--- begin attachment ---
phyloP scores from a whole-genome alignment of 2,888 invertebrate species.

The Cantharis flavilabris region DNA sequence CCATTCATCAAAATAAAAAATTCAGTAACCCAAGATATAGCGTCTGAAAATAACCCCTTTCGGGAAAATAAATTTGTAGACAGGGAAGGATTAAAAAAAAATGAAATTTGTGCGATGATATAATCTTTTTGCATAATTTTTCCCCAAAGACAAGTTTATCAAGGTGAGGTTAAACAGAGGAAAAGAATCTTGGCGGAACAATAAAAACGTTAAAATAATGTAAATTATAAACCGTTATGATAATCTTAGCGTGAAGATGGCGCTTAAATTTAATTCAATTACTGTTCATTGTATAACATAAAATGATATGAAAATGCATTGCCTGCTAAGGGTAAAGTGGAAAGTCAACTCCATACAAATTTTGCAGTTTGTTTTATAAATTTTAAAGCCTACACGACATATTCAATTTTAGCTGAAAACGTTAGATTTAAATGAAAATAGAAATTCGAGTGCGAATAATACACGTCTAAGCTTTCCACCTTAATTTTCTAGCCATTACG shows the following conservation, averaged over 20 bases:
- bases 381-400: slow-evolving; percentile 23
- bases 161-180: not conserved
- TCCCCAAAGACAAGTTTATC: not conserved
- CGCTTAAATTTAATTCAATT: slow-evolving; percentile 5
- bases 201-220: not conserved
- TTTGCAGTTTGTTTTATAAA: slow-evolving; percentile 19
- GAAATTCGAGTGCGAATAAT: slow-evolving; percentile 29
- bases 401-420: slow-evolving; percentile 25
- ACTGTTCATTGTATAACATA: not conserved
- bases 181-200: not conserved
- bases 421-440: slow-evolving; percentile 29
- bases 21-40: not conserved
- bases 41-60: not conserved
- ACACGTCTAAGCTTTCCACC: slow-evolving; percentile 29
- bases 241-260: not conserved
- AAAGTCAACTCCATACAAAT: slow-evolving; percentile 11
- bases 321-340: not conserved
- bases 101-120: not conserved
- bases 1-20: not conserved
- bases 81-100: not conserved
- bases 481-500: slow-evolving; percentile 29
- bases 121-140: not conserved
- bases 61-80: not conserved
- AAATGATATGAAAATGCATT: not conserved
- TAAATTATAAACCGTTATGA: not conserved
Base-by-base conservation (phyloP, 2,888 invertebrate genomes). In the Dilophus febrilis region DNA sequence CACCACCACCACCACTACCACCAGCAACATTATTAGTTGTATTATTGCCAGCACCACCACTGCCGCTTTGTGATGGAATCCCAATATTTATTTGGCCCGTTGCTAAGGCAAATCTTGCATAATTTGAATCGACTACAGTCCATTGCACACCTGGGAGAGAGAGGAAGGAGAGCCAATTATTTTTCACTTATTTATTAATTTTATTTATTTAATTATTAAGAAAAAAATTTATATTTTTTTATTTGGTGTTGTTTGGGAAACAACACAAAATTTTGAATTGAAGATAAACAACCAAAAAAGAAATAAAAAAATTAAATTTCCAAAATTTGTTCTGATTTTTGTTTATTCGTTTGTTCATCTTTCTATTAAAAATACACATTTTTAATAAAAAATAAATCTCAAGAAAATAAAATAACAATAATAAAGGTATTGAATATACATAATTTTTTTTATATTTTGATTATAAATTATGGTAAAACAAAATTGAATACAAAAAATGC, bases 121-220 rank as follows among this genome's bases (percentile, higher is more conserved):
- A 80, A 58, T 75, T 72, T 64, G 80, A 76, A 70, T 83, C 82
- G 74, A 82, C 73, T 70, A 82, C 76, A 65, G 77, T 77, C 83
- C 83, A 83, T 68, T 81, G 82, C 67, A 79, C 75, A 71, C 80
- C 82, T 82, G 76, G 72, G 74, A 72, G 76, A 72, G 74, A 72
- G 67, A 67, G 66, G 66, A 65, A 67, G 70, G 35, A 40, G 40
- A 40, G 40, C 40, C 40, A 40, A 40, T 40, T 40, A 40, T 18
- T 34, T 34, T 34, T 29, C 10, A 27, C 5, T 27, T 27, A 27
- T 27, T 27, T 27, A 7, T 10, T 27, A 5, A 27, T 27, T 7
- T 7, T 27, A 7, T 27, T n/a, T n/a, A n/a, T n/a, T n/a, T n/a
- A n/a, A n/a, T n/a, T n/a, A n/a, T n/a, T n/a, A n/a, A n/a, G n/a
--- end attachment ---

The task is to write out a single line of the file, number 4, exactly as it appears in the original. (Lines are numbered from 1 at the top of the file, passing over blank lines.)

- bases 161-180: not conserved